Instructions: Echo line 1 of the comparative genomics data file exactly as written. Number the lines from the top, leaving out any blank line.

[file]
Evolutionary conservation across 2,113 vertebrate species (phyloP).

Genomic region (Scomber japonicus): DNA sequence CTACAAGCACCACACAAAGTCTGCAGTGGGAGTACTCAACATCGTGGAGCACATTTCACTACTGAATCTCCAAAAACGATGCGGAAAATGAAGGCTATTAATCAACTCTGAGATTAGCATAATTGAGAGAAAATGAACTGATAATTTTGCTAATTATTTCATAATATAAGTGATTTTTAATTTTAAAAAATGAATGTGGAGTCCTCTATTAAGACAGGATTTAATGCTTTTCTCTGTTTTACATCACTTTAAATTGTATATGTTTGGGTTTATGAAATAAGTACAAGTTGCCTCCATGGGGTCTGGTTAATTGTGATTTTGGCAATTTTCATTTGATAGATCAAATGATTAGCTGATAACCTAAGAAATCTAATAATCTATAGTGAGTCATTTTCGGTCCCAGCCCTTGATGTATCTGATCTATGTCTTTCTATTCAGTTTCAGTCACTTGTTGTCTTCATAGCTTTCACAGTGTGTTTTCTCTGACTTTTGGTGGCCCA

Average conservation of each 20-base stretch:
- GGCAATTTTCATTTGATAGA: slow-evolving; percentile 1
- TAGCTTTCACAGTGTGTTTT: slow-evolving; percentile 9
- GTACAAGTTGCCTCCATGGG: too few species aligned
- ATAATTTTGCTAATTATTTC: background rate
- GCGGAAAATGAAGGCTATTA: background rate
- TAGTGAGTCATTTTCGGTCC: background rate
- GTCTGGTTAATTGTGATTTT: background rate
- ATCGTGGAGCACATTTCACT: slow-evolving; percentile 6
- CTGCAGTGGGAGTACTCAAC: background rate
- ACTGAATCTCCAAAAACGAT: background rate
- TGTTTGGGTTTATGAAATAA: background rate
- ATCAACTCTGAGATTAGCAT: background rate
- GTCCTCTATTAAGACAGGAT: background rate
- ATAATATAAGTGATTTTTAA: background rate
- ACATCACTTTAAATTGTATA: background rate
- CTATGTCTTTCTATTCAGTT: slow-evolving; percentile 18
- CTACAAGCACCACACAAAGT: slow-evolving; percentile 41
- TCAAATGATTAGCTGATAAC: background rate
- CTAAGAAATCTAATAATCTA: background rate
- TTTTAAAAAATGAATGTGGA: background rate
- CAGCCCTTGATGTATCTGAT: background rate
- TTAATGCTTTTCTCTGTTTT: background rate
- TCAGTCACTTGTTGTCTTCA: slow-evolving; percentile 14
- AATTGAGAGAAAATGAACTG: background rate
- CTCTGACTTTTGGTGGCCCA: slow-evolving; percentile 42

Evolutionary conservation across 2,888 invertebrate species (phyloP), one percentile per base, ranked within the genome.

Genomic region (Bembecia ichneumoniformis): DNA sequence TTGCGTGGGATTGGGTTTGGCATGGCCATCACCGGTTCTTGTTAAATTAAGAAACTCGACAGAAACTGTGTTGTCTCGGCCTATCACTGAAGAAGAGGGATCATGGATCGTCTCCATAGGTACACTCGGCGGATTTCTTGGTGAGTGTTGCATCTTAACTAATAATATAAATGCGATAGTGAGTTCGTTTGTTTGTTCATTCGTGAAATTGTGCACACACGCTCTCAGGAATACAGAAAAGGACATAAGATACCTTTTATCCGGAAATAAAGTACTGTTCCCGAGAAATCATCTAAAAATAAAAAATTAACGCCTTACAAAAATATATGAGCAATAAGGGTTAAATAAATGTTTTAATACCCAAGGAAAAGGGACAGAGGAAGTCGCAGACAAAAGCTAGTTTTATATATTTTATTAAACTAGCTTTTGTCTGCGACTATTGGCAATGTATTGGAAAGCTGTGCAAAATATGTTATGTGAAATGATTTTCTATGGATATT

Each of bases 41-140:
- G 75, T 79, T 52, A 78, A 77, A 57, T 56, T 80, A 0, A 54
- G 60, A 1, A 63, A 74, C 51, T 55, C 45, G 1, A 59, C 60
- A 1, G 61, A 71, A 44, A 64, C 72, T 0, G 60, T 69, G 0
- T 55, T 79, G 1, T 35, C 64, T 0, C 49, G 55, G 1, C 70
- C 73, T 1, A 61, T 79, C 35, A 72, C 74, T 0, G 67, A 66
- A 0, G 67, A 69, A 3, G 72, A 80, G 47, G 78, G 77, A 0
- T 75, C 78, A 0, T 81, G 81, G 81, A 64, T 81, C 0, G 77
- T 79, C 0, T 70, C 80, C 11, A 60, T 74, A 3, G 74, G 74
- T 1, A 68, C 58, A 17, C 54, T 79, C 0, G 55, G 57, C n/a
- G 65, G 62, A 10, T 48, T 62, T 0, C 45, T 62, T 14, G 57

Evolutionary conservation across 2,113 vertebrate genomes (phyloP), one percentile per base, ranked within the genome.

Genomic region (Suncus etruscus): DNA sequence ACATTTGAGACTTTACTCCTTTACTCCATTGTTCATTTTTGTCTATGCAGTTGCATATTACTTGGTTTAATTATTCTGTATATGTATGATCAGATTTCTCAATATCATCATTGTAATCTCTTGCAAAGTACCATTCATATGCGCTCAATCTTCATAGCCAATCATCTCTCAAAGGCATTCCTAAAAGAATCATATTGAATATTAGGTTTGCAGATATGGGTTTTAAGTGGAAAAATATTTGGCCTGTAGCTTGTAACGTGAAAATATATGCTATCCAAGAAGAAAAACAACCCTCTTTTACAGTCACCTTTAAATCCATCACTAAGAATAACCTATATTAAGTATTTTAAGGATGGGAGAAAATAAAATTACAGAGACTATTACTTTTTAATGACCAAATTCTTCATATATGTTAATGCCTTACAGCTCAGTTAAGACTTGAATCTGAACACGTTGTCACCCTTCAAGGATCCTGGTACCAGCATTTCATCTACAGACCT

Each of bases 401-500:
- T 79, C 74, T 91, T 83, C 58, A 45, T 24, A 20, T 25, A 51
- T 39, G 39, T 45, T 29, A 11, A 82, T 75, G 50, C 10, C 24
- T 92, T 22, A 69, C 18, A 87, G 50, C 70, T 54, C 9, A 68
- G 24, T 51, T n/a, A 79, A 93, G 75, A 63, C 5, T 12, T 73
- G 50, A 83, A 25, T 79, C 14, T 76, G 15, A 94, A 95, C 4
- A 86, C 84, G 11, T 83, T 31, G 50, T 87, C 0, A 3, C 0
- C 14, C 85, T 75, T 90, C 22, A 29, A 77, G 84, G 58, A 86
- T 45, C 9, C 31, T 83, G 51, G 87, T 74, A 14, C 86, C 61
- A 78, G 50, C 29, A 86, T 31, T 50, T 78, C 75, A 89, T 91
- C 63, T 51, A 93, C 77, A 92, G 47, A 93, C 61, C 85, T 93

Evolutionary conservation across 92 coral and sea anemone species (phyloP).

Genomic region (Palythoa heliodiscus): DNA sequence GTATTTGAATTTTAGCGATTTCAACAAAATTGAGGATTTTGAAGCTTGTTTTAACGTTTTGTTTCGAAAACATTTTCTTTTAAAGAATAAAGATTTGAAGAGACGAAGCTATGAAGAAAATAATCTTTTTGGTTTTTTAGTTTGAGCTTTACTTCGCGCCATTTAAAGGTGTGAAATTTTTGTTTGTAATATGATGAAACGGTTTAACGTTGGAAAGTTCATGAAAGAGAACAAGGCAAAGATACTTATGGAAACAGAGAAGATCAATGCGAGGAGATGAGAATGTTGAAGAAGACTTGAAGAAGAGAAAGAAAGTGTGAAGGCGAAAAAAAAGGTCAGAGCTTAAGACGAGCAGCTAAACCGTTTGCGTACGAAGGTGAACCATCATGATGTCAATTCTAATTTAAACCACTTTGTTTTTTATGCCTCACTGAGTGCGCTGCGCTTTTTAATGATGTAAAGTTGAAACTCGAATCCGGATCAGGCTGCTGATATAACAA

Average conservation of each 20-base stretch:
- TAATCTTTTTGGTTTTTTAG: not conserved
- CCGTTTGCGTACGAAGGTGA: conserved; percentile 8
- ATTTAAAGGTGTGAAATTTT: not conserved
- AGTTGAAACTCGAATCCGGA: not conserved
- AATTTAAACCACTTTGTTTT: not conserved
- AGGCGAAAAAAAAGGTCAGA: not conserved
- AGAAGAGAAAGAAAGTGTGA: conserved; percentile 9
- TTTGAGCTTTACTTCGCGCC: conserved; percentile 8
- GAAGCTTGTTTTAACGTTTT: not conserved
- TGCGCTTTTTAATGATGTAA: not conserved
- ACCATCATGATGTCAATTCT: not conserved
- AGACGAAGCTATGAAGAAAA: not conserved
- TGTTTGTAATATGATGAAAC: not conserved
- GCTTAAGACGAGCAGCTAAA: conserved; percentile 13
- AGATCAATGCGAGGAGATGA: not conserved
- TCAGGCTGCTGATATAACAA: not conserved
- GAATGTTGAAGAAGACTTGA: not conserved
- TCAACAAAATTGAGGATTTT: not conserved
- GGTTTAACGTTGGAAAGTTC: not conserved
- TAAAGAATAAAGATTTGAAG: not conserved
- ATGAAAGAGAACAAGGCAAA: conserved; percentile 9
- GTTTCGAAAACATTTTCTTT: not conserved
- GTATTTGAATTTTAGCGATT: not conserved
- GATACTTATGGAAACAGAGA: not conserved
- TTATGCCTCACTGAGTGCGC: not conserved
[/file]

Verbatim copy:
Evolutionary conservation across 2,113 vertebrate species (phyloP).